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Astronomers Make Historic Discovery: Magnetic Field in Distant Galaxy Rewrites Cosmic Origins

In a groundbreaking discovery, a team of astronomers using the Atacama Large Millimeter/submillimeter Array (ALMA) has confirmed the presence of a magnetic field in a galaxy located so far away that its light has traveled for more than 11 billion years to reach Earth. This astonishing observation, detailed in a study published today in the journal Nature, sheds new light on the early universe's magnetic structure and provides invaluable insights into the formation of magnetic fields within galaxies.

This image shows the orientation of the magnetic field in the distant 9io9 galaxy, seen here when the Universe was only 20% of its current age — the furthest ever detection of a galaxy’s magnetic field. The observations were done with the Atacama Large Millimeter/submillimeter Array (ALMA), in which ESO is a partner. Dust grains within 9io9 are somewhat aligned with the galaxy’s magnetic field, and due to this they emit polarized light, meaning that light waves oscillate along a preferred direction rather than randomly. ALMA detected this polarization signal, from which astronomers could work out the orientation of the magnetic field, shown here as curved lines overlaid on the ALMA image. The polarized light signal emitted by the magnetically aligned dust in 9io9 was extremely faint, representing just one percent of the total brightness of the galaxy, so astronomers used a clever trick of nature to help them obtain this result. The team was helped by the fact that 9io9, although very distant from us, had been magnified via a process known as gravitational lensing. This occurs when light from a distant galaxy, in this case 9io9, appears brighter and distorted as it is bent by the gravity of a very large object in the foreground. Credit: ALMA (ESO/NAOJ/NRAO)/J. Geach et al.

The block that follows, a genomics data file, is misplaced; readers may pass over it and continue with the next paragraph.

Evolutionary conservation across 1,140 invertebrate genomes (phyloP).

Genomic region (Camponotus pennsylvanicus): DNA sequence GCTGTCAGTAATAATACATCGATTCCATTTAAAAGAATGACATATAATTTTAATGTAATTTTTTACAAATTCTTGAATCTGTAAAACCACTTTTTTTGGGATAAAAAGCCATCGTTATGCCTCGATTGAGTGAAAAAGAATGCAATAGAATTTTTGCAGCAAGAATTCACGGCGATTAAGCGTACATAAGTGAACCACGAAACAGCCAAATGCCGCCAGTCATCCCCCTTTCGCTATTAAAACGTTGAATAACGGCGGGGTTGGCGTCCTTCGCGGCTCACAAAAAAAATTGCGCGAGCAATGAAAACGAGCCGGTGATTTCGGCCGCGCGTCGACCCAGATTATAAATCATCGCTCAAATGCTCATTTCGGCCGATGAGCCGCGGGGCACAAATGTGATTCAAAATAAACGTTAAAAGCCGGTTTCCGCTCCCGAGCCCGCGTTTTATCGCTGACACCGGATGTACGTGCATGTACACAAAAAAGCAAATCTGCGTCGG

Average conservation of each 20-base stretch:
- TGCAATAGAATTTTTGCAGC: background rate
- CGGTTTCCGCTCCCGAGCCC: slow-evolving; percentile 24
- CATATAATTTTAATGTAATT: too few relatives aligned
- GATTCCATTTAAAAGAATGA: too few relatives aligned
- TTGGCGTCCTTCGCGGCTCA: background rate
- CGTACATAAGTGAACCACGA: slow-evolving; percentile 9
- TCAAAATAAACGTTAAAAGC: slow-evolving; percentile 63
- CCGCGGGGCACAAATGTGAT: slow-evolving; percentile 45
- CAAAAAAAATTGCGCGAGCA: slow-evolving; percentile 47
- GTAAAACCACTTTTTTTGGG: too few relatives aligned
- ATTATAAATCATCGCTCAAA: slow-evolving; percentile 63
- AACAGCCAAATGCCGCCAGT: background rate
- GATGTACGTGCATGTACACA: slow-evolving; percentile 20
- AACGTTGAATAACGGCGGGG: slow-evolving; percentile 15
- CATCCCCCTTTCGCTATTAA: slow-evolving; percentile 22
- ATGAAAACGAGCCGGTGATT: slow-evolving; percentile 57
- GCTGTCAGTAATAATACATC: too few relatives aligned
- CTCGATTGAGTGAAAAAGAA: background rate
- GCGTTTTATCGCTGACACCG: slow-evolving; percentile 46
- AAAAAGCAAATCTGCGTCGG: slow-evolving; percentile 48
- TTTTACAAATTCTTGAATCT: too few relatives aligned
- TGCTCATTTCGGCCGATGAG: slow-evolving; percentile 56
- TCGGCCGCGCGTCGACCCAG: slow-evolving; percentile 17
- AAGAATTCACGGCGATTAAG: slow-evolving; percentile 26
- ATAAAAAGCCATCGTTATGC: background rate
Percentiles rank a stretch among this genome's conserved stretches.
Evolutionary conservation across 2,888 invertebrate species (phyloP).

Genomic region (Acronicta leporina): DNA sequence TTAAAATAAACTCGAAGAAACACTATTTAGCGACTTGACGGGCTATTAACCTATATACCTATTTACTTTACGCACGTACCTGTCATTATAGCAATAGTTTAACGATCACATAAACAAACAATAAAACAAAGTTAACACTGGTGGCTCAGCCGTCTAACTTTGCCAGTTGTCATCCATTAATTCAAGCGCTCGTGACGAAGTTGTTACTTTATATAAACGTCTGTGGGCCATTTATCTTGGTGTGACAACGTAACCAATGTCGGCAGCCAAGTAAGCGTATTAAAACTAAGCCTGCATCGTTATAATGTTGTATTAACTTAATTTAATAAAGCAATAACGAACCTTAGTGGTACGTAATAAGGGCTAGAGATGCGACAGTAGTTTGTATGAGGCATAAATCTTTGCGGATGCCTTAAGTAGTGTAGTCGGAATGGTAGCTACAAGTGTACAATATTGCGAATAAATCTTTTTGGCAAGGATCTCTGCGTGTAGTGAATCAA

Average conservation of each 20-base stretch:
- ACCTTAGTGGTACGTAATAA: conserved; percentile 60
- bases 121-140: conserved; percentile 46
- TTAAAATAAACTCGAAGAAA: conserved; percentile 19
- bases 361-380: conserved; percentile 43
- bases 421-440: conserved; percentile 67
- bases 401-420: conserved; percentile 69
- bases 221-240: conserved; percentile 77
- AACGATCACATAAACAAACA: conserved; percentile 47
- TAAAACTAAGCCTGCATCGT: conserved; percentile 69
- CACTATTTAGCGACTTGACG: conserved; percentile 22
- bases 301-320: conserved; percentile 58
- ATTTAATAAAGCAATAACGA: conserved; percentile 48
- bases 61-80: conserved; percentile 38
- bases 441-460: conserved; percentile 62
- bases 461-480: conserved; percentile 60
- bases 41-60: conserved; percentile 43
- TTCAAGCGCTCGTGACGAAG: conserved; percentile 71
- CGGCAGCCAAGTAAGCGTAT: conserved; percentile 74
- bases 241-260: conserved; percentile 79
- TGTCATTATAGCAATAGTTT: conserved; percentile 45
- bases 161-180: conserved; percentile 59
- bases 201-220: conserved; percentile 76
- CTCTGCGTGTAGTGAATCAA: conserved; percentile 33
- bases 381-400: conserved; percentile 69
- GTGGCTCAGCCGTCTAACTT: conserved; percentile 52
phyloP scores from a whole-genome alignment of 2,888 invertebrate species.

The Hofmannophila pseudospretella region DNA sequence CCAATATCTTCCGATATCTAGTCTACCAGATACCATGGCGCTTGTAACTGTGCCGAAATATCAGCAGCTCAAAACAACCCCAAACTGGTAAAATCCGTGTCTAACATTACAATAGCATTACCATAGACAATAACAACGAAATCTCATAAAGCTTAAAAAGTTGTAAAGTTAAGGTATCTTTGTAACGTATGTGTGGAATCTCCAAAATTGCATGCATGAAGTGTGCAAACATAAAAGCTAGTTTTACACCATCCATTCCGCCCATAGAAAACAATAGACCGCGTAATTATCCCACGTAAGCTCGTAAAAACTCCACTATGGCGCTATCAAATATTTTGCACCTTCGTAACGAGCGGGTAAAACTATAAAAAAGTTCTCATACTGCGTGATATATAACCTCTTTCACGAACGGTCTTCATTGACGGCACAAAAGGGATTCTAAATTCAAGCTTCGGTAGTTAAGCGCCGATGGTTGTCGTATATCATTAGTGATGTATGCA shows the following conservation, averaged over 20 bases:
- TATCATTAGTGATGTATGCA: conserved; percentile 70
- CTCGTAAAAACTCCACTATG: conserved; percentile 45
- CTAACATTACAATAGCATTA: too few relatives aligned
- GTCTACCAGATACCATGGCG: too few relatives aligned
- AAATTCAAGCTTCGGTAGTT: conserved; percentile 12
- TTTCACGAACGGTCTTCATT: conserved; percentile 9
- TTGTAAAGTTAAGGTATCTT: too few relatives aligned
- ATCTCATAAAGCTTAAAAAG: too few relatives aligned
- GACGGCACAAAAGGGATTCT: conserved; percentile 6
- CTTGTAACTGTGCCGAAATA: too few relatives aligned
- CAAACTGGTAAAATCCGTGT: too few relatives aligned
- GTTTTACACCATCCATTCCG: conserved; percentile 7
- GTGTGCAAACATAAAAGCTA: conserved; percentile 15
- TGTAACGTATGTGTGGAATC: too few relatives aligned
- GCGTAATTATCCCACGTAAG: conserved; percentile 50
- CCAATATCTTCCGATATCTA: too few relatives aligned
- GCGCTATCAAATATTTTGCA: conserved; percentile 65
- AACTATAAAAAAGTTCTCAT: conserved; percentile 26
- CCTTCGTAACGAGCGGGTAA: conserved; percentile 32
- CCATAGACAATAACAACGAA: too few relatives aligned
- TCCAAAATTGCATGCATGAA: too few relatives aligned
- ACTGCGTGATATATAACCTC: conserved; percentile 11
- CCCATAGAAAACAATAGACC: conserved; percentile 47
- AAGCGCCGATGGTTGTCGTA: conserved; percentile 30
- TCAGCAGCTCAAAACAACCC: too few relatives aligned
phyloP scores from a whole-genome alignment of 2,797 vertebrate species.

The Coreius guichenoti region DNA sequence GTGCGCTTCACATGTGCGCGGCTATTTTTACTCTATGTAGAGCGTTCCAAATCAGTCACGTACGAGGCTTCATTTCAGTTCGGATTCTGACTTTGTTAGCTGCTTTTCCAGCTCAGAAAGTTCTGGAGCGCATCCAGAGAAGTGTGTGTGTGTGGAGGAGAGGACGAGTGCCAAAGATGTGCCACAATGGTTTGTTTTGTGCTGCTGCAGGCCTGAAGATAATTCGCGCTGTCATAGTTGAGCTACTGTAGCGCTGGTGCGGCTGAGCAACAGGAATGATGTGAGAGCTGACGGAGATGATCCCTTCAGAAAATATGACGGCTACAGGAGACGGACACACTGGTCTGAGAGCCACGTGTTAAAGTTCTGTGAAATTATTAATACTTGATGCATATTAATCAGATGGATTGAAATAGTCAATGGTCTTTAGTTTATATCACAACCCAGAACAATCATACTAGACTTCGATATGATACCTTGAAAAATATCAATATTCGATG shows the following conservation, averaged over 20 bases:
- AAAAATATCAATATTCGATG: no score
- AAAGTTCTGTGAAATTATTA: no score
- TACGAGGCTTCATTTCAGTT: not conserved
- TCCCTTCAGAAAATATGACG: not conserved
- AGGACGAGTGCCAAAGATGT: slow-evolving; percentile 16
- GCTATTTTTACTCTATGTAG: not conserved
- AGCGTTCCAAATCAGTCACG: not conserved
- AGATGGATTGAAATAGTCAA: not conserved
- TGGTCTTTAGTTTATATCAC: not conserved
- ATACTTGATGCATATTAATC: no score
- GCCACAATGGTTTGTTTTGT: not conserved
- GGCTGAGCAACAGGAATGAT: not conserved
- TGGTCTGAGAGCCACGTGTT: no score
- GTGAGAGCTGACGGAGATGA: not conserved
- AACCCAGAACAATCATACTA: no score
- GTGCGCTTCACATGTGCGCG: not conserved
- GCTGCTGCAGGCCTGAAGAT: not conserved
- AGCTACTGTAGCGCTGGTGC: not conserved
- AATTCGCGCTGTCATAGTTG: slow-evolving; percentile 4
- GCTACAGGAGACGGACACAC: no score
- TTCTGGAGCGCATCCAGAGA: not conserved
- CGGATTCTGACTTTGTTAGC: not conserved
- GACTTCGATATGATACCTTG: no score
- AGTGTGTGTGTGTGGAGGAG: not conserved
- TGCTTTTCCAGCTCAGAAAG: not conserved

This image shows the orientation of the magnetic field in the distant 9io9 galaxy, seen here when the Universe was only 20% of its current age — the furthest ever detection of a galaxy’s magnetic field. The observations were done with the Atacama Large Millimeter/submillimeter Array (ALMA), in which ESO is a partner. Dust grains within 9io9 are somewhat aligned with the galaxy’s magnetic field, and due to this they emit polarized light, meaning that light waves oscillate along a preferred direction rather than randomly. ALMA detected this polarization signal, from which astronomers could work out the orientation of the magnetic field, shown here as curved lines overlaid on the ALMA image. The polarized light signal emitted by the magnetically aligned dust in 9io9 was extremely faint, representing just one percent of the total brightness of the galaxy, so astronomers used a clever trick of nature to help them obtain this result. The team was helped by the fact that 9io9, although very distant from us, had been magnified via a process known as gravitational lensing. This occurs when light from a distant galaxy, in this case 9io9, appears brighter and distorted as it is bent by the gravity of a very large object in the foreground. Credit: ALMA (ESO/NAOJ/NRAO)/J. Geach et al.